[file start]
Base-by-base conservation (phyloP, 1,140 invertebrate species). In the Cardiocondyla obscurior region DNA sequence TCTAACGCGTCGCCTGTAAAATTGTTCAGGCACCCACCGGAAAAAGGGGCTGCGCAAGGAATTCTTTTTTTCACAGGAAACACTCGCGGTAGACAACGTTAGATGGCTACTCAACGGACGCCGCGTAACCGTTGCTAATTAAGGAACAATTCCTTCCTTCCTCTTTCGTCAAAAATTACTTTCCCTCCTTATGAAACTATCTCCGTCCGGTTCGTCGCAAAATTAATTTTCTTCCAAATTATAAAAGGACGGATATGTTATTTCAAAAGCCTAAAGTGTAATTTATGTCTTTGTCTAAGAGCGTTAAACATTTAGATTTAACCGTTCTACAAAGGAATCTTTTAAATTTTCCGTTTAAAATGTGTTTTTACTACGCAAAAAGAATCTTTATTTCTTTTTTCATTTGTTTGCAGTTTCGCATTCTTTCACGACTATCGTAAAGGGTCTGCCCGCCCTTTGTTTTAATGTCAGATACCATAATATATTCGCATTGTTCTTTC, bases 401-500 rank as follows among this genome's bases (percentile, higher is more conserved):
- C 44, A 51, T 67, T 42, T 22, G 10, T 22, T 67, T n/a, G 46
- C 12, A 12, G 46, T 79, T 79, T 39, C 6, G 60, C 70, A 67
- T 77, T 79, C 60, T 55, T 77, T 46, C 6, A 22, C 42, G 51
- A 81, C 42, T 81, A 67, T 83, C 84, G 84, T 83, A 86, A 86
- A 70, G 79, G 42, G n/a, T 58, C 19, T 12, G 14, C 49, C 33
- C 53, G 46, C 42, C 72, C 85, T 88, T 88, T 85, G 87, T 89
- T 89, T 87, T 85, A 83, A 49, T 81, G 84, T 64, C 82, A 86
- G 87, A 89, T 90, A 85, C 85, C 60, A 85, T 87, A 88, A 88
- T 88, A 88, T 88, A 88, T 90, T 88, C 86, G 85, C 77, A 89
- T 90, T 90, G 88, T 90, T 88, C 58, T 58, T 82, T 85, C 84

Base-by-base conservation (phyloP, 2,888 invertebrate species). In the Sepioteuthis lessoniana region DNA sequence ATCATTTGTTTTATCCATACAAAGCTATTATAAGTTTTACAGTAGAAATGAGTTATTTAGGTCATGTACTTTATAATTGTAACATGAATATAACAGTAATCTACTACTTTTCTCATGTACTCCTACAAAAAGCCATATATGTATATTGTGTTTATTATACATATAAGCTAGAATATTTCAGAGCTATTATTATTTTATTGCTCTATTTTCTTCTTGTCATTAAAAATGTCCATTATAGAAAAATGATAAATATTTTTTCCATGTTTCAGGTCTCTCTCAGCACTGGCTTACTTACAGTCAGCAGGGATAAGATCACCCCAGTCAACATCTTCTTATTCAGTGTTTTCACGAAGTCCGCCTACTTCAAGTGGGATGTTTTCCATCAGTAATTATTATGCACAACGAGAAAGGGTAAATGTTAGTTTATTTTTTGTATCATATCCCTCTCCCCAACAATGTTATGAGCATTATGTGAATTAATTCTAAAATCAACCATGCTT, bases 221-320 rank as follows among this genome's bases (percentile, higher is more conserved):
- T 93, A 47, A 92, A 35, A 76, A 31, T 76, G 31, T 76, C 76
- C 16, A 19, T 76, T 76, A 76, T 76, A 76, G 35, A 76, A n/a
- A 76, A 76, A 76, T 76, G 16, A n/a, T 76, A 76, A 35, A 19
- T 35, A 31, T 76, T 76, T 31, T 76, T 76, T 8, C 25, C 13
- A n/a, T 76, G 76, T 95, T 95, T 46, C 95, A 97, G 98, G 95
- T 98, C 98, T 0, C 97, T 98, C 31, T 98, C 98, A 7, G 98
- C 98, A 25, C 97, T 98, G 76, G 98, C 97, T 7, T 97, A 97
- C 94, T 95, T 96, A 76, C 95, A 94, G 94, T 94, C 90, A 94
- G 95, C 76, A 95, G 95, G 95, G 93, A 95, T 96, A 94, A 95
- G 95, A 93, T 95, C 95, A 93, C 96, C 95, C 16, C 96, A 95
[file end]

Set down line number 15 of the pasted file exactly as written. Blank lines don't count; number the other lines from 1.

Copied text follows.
- A 76, A 76, A 76, T 76, G 16, A n/a, T 76, A 76, A 35, A 19